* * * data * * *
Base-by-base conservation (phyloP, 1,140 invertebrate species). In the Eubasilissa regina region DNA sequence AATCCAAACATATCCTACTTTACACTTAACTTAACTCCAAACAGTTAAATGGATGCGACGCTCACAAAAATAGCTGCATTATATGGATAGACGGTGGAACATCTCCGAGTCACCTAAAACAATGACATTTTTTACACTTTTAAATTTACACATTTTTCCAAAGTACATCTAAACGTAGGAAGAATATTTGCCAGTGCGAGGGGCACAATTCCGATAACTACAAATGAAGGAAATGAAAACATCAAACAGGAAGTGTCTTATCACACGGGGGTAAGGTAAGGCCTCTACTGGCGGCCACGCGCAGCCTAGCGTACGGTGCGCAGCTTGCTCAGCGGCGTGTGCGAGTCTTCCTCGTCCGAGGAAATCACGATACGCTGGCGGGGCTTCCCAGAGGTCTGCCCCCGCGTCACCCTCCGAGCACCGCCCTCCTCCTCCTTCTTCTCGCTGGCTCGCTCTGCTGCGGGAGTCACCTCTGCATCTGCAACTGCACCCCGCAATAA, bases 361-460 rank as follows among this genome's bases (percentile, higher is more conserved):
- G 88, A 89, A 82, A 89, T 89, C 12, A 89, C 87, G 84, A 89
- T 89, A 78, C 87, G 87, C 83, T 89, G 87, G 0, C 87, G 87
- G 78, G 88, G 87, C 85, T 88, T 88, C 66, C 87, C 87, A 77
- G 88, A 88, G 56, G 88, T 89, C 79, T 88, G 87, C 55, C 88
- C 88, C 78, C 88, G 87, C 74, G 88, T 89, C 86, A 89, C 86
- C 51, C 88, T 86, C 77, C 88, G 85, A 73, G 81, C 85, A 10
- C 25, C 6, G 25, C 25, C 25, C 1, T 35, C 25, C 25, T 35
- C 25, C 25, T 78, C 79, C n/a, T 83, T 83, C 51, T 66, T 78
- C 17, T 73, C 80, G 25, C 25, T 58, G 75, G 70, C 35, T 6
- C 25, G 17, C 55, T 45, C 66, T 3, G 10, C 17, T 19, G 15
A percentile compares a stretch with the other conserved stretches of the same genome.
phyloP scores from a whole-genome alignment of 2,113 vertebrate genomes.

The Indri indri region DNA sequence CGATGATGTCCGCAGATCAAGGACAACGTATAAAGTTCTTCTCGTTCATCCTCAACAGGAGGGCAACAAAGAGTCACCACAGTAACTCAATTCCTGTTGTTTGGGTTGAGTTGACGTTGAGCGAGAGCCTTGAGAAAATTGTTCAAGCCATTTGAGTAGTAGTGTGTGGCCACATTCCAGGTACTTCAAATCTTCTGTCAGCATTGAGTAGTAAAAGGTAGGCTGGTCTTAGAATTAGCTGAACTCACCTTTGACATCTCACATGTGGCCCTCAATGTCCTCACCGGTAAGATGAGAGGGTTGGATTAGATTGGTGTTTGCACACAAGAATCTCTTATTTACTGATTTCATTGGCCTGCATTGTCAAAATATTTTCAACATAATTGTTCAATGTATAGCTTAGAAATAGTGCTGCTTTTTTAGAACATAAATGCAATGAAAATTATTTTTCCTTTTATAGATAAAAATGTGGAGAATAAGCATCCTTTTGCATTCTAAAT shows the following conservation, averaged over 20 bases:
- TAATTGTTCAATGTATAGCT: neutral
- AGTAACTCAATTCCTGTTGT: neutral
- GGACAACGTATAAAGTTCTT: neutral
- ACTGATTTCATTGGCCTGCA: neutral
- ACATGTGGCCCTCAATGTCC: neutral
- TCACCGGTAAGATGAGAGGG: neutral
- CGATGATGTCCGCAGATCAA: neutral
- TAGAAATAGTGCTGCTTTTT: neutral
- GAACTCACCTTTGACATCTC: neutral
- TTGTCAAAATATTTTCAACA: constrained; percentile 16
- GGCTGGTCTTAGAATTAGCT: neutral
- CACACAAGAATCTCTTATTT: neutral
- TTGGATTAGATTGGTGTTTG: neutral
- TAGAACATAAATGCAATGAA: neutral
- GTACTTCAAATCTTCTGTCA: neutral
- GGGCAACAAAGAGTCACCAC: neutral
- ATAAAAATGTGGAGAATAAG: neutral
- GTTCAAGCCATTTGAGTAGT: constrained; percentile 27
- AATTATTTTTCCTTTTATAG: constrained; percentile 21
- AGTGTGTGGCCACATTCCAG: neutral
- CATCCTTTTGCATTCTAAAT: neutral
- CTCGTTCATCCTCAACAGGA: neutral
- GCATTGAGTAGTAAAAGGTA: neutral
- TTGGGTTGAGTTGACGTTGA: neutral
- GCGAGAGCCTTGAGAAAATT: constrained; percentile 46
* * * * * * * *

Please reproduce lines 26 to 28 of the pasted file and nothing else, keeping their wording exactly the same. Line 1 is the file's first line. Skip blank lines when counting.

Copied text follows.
- CACACAAGAATCTCTTATTT: neutral
- TTGGATTAGATTGGTGTTTG: neutral
- TAGAACATAAATGCAATGAA: neutral